France laid to rest the 85-year-old priest, Father Jacques Hamel, who was killed by two Islamic extremist last week as he celebrated morning mass.
Hundreds of mourners gathered Tuesday in the cathedral of Rouen, in northern France, for the funeral mass held under tight security measures and presided over by Rouen's Archbishop Dominique Lebrun.
"As brutal and unfair and horrible as Jacques' death was, we have to look deep into our hearts to find the light," Lebrun said.
Interior Minister Bernard Cazeneuve and other French officials attended the ceremony.
Hamel was killed by two teenagers who slit his throat and took others hostage. The suspects were shot dead by police in the town of Saint-Etienne-du-Rouvray, about 6.5 kilometers south of Rouen.
Islamic State claimed responsibility for the attack through a video released by the militant group.
On Sunday, Muslims attended Catholic masses in places of worship across France and Italy in a show of solidarity days after Hamel's murder.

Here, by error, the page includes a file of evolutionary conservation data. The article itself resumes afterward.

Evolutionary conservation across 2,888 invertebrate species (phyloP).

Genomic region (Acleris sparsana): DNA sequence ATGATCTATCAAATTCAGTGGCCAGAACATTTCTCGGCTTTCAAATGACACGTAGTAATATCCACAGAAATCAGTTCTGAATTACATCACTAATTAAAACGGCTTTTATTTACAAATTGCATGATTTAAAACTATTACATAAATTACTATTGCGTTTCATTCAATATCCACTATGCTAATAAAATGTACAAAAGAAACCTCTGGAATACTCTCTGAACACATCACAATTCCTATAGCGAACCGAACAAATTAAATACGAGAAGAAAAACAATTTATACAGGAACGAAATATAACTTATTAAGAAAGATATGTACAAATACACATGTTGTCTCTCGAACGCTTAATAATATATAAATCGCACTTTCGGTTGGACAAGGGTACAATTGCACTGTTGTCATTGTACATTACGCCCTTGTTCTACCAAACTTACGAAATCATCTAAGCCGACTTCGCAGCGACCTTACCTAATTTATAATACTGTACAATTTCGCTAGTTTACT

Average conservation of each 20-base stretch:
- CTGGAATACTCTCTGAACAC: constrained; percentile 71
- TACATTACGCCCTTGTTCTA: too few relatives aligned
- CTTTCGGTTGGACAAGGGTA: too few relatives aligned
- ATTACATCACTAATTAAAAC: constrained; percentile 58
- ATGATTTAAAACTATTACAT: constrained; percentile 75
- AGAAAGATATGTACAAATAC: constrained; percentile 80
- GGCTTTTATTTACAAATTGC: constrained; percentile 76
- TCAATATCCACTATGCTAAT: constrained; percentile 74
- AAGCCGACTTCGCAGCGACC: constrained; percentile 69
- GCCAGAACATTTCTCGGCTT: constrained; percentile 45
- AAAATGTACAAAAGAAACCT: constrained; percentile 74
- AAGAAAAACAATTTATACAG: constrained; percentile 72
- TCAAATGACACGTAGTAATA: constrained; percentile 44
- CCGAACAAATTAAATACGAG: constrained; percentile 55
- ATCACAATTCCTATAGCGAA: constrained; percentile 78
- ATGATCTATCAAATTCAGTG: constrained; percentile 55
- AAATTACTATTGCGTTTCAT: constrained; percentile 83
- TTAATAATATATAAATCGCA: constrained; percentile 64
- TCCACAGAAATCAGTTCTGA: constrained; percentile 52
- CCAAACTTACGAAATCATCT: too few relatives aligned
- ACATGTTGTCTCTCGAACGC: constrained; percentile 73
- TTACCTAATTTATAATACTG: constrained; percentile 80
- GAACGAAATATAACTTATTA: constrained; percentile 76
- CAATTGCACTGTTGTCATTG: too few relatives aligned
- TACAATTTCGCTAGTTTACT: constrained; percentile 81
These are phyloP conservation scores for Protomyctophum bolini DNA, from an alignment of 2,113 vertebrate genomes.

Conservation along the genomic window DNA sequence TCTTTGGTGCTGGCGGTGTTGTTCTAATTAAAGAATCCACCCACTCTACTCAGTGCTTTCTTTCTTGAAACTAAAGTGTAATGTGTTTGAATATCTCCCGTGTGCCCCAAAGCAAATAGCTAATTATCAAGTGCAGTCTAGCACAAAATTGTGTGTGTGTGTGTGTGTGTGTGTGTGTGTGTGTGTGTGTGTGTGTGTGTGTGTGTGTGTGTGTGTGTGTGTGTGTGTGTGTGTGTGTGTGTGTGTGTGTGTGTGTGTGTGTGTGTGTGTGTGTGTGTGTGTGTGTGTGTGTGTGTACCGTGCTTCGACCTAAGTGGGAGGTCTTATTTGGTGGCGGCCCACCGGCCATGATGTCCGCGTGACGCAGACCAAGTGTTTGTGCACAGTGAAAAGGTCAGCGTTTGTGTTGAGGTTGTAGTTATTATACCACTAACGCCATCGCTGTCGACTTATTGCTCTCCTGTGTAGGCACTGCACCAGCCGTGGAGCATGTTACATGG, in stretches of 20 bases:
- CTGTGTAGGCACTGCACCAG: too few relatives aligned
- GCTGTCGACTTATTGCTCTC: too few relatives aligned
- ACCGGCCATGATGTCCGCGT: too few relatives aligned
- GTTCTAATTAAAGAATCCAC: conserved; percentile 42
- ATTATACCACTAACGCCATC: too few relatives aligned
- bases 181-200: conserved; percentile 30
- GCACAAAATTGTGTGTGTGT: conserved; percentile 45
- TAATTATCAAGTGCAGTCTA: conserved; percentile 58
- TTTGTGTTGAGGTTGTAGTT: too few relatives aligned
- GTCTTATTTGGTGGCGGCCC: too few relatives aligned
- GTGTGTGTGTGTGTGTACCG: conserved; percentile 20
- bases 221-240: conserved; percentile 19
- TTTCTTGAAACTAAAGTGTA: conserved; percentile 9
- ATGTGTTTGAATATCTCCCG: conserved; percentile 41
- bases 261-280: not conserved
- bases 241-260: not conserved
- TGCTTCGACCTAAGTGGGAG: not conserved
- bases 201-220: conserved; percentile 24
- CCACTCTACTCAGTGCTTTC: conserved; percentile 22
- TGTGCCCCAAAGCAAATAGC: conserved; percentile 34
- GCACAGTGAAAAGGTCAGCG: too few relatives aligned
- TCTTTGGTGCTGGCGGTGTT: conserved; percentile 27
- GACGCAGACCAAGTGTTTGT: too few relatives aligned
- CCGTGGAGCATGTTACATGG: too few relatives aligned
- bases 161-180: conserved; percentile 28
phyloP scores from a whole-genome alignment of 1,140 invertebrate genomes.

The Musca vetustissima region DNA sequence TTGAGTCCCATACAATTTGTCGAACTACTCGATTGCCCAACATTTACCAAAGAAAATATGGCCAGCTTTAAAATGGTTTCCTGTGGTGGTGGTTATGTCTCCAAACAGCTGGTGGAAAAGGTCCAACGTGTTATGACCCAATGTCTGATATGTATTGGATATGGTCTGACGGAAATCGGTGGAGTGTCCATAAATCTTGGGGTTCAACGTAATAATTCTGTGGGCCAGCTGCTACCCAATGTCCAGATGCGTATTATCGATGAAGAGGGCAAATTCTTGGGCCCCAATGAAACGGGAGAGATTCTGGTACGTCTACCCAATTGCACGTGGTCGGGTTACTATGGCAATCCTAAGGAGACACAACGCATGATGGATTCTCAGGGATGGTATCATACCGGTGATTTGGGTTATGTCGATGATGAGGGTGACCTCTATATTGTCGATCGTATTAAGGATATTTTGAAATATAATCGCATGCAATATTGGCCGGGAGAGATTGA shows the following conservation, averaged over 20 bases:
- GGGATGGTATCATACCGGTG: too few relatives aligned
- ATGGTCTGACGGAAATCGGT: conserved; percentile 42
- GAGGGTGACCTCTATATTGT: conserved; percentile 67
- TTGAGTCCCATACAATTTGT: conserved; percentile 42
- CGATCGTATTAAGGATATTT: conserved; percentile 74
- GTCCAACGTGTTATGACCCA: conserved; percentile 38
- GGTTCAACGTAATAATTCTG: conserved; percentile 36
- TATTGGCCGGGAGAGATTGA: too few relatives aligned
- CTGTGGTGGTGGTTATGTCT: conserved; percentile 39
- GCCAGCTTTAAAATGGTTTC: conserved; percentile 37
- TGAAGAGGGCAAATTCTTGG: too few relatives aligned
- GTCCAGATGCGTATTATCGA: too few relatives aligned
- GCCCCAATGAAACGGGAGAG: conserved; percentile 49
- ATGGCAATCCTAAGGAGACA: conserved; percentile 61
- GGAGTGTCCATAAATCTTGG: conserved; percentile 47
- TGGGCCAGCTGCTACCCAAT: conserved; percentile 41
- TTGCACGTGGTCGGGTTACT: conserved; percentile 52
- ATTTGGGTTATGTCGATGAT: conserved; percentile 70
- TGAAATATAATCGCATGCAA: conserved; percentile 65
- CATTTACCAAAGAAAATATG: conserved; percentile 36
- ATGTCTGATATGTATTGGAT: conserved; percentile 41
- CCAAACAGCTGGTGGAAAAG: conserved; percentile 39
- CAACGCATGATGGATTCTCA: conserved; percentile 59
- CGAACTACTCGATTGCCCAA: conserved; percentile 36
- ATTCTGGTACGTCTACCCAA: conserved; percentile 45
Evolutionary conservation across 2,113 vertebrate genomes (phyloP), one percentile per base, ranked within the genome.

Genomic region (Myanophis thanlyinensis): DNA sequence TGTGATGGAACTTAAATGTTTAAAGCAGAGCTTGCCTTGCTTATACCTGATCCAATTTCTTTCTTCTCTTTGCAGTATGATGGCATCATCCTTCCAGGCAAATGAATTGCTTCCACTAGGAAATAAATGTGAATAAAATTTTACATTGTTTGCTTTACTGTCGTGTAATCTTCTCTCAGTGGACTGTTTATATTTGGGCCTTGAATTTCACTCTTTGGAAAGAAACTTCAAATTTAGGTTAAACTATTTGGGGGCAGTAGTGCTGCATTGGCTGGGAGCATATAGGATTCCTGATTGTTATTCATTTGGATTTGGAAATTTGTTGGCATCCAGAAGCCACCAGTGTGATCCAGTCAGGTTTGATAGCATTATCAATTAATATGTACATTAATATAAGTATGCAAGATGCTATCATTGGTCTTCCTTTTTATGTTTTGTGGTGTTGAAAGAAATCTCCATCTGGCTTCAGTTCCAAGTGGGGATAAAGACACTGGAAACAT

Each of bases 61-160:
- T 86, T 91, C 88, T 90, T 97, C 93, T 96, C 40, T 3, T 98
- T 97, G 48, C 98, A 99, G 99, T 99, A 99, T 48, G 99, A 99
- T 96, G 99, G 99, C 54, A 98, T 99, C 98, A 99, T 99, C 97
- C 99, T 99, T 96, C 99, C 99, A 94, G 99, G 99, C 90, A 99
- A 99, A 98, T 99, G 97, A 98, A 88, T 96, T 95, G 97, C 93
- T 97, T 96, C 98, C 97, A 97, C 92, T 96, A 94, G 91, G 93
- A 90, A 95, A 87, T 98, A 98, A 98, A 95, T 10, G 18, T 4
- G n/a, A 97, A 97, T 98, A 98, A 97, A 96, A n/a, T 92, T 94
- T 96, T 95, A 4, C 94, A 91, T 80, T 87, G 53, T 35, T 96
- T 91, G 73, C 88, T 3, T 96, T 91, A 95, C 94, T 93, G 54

Archbishop Lebrun thanked the Muslim worshipers "in the name of all Christians," adding that "in this way you are affirming that you reject death and violence in the name of God."
A series of terrorist attacks in France, claimed by Islamic State, has raised questions about the foreign funding of many mosques, in addition to tough questions about security failures across the country.
Cazeneuve said Monday that since December, authorities have shut down nearly 20 mosques and prayer halls considered to be preaching radical Islam.
There is no place in France for those who “call for and incite hatred in prayer halls or in mosques," the minister said.
Some material for this report came from AP, AFP and Reuters.